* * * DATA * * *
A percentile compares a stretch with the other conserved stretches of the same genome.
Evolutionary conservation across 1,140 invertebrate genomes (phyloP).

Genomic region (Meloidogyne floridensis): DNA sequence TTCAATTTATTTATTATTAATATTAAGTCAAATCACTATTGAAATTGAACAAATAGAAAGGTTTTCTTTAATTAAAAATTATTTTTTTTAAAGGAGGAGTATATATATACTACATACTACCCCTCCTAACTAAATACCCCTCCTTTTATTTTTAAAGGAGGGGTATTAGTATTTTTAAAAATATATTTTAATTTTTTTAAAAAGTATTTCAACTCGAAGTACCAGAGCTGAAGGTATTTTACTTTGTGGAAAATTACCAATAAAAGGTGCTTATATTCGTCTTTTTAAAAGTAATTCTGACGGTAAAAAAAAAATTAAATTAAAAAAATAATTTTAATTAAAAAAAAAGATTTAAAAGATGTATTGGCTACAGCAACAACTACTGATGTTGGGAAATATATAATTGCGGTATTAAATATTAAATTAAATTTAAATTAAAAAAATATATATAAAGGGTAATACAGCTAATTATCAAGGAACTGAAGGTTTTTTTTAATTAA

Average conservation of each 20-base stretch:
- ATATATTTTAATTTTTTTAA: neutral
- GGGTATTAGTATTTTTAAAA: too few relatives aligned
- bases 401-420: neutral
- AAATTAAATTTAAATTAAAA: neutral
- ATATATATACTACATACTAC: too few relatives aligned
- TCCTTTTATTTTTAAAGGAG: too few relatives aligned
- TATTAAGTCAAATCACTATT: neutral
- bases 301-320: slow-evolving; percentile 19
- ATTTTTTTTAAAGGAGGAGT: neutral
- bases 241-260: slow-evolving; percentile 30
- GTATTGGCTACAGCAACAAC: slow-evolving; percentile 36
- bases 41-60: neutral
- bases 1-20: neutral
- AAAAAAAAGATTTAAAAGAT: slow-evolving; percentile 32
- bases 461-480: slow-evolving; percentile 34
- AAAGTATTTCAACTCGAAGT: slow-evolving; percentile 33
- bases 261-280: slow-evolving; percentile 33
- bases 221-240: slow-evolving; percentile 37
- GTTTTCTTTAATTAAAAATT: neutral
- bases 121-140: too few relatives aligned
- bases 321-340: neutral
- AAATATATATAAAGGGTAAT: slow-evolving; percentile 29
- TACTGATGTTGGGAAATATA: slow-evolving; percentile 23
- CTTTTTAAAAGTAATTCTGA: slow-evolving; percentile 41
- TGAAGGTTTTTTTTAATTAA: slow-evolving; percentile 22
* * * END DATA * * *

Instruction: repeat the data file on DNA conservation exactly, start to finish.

A percentile compares a stretch with the other conserved stretches of the same genome.
Evolutionary conservation across 1,140 invertebrate genomes (phyloP).

Genomic region (Meloidogyne floridensis): DNA sequence TTCAATTTATTTATTATTAATATTAAGTCAAATCACTATTGAAATTGAACAAATAGAAAGGTTTTCTTTAATTAAAAATTATTTTTTTTAAAGGAGGAGTATATATATACTACATACTACCCCTCCTAACTAAATACCCCTCCTTTTATTTTTAAAGGAGGGGTATTAGTATTTTTAAAAATATATTTTAATTTTTTTAAAAAGTATTTCAACTCGAAGTACCAGAGCTGAAGGTATTTTACTTTGTGGAAAATTACCAATAAAAGGTGCTTATATTCGTCTTTTTAAAAGTAATTCTGACGGTAAAAAAAAAATTAAATTAAAAAAATAATTTTAATTAAAAAAAAAGATTTAAAAGATGTATTGGCTACAGCAACAACTACTGATGTTGGGAAATATATAATTGCGGTATTAAATATTAAATTAAATTTAAATTAAAAAAATATATATAAAGGGTAATACAGCTAATTATCAAGGAACTGAAGGTTTTTTTTAATTAA

Average conservation of each 20-base stretch:
- ATATATTTTAATTTTTTTAA: neutral
- GGGTATTAGTATTTTTAAAA: too few relatives aligned
- bases 401-420: neutral
- AAATTAAATTTAAATTAAAA: neutral
- ATATATATACTACATACTAC: too few relatives aligned
- TCCTTTTATTTTTAAAGGAG: too few relatives aligned
- TATTAAGTCAAATCACTATT: neutral
- bases 301-320: slow-evolving; percentile 19
- ATTTTTTTTAAAGGAGGAGT: neutral
- bases 241-260: slow-evolving; percentile 30
- GTATTGGCTACAGCAACAAC: slow-evolving; percentile 36
- bases 41-60: neutral
- bases 1-20: neutral
- AAAAAAAAGATTTAAAAGAT: slow-evolving; percentile 32
- bases 461-480: slow-evolving; percentile 34
- AAAGTATTTCAACTCGAAGT: slow-evolving; percentile 33
- bases 261-280: slow-evolving; percentile 33
- bases 221-240: slow-evolving; percentile 37
- GTTTTCTTTAATTAAAAATT: neutral
- bases 121-140: too few relatives aligned
- bases 321-340: neutral
- AAATATATATAAAGGGTAAT: slow-evolving; percentile 29
- TACTGATGTTGGGAAATATA: slow-evolving; percentile 23
- CTTTTTAAAAGTAATTCTGA: slow-evolving; percentile 41
- TGAAGGTTTTTTTTAATTAA: slow-evolving; percentile 22